An Accountant’s Perspective Through the Years

By Frederick P. Bara, CPA,Spire Group – November 8, 2017
An Accountant’s Perspective Through the Years

“Business as usual” is a phrase that’s commonly used throughout the accounting profession. However, the accounting industry is undergoing a change, meaning business as usual is no longer the norm.

As the bulk of the workforce transitions from Boomers to Millennials, many of the old ways of doing business are being rebooted. Public accounting firms need to adapt to better attract and retain the changing talent demographic. The long hours of busy season and the standard 9-to-5 day are concepts of the past. Millennials desire flexibility and regular feedback from their mentors. The concept of a boss is shifting from a traditional engagement manager to a leader who evaluates not only how his or her employ­ees interact with the firm on a job-by-job basis, but also how they are growing and developing as professionals.

Busy Season and Work Life

I remember the first firm I worked at. It was a mid-sized public accounting firm in Morristown, NJ. The managing partner was a gruff and well-seasoned CPA who had chewed down No. 2 pencils in every con­ference room and called you in to review workpapers and tax returns. These were the days before paperless was the hot topic, and e-filing was just becoming the norm. Busy season was defined as 55-plus hours per week, with core hours between 9 a.m. and 5 p.m., and the whole office had bagels and donuts for breakfast on Saturdays. Most CPAs have experienced some version of this busy season. 

But busy season 2017 was something new for me. The hours were still the same — it’s hard to get away from the compressed filing season combined with ever-changing compliance rules — but that was pretty much the only holdover from busy seasons of the past. Saturdays were optional, and I don’t mean you-bet­ter-show-up-if-you-know-what’s-good-for-your-career type of optional; rather, if you were able to meet client expec­tations and deadlines, you were only expected to be available. Some people did continue to come in to the office on Saturdays (old habits are hard to break), but many of the junior staff were able to leverage the technology available and were as productive, if not more so, working from home on evenings and Sat­urdays. Partners and senior management made it a priority to push the freedom to work from home when it made sense, including on Saturdays. The ability to avoid a regular commute to the office was well received by most.

Boss Versus Mentor

Previously, I’ve found that reviews and raises were never a huge focus of either employees or bosses. You would do your job, get occasional feedback in the form of review notes, and move on. Once a year, you would spend ten minutes with your boss discussing your work over the past year. However, feedback and professional development are extremely important today. We are trained to regularly give and receive feedback on a timely basis. We learn how to deliver the feedback in a manner that the re­cipient will receive positively. Sure, this may seem a bit too politically correct and forced at times, but the intent and ultimate goal is to develop staff by offering comments in a manner they can understand and grow from.

As a result of training and regular feedback, relationships between manage­ment and staff grow stronger. Developing an understanding of the goals and desires of our professionals allows the firm to better develop them. The typical boss has been replaced with a mentor; someone the staff knows has their best interest at heart and is willing and able to advocate on their behalf. There is a significant time commitment involved in being a mentor, but it’s easily outweighed by the benefits of reduced attrition, increased knowledge sharing, and a better ability to interact between co-workers and clients.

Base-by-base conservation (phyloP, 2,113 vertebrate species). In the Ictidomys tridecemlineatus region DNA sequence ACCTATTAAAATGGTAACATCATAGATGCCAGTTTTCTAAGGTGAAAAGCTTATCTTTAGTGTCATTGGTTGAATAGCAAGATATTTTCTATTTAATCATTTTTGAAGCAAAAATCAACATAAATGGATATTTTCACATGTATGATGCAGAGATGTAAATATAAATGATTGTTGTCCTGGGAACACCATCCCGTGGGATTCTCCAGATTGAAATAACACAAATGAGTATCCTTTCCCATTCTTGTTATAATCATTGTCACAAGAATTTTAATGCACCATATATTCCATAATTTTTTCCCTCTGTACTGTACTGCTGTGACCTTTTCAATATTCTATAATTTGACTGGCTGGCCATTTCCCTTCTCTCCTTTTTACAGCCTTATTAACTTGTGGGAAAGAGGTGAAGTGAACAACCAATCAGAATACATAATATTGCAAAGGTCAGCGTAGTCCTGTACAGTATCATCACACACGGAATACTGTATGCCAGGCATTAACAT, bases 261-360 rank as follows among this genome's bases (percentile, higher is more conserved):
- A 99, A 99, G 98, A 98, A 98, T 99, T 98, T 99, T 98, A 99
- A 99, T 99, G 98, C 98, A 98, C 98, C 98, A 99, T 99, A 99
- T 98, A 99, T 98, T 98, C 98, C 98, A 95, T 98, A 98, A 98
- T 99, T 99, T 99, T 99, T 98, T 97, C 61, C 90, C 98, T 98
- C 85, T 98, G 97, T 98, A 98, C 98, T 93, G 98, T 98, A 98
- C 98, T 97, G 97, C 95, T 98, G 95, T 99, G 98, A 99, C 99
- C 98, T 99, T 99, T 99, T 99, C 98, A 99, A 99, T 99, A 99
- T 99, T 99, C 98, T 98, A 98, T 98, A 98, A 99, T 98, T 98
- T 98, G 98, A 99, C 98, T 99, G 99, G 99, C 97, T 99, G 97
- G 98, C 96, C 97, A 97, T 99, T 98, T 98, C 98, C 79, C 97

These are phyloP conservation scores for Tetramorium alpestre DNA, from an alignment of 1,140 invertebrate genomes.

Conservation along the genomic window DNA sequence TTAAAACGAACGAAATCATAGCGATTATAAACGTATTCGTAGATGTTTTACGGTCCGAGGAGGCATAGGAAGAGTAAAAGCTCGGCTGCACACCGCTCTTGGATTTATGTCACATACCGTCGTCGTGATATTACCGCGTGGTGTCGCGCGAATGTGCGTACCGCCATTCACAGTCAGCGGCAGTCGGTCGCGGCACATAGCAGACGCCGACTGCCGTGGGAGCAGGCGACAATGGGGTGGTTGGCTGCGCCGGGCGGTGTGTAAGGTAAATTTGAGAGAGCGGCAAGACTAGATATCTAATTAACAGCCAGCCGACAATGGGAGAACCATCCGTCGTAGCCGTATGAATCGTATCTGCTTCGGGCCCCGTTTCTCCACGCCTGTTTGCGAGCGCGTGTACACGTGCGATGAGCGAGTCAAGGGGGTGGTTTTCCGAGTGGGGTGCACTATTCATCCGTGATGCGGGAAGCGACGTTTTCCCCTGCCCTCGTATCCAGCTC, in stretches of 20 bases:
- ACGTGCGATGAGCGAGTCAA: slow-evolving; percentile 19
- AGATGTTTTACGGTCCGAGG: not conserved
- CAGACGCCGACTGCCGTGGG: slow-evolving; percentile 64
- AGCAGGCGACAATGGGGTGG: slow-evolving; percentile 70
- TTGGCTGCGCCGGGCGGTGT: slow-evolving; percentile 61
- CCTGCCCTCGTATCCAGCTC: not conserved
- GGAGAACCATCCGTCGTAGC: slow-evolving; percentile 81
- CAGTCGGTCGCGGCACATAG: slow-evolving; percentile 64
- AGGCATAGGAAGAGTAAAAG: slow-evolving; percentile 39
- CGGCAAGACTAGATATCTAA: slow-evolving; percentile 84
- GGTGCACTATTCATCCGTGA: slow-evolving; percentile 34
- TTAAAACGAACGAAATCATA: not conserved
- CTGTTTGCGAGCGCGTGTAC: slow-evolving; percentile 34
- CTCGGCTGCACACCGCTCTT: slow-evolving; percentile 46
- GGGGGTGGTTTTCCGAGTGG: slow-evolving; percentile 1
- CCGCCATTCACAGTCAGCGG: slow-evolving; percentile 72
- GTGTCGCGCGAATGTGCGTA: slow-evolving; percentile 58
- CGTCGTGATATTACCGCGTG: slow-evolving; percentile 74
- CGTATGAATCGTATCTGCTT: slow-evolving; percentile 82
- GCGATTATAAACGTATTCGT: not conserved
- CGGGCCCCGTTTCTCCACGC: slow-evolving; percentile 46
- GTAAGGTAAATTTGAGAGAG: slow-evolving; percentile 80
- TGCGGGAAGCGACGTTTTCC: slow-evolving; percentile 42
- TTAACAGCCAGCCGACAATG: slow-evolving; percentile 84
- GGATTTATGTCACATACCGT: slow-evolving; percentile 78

We all have our preconceived notions of what an accountant is supposed to look like. I know I did when I was about to graduate from college. But as I have transitioned through the various levels of public accounting, I have met some truly amazing people and been met head on with a diverse crew. 

Firms strive to find the best candidate for the job. We look at individuals who have the knowledge set we desire, but, just as important, we evaluate if they will fit in with our team. Luckily for me, my coworkers are individuals from across the globe. Their unique perspectives and varied backgrounds allow us to reach out and relate to a wide range of clients, and their fluency in many languages allows us to meet the needs of foreign clients seeking to set up new operations in the U.S. These are all great for business, but, for me, the most important aspect of working with a varied team is how it can teach each of us about different perspectives and being tolerant of differing views.

For as far as the accounting profession has come, we still have a long way to go; this is just the tip of the iceberg. Technology changes on an almost daily basis, and the needs and desires of today’s workforce will most certainly be different than those of its successors. Public accounting will always re­main in a constant state of change, and firms that embrace this reality will be well situated to meet the needs of their employees and clients now and in the future. 

Frederick P. Bara

Frederick P. Bara

Fred Bara is a manager with Spire Group and has extensive knowledge in various state and local tax issues that small business owners face. He focuses on helping those owners effectively and efficiently run their enterprises. He provides compliance support and consulting services across many industries.

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This article appeared in the November/December 2017 issue of New Jersey CPA magazine. Read the full issue.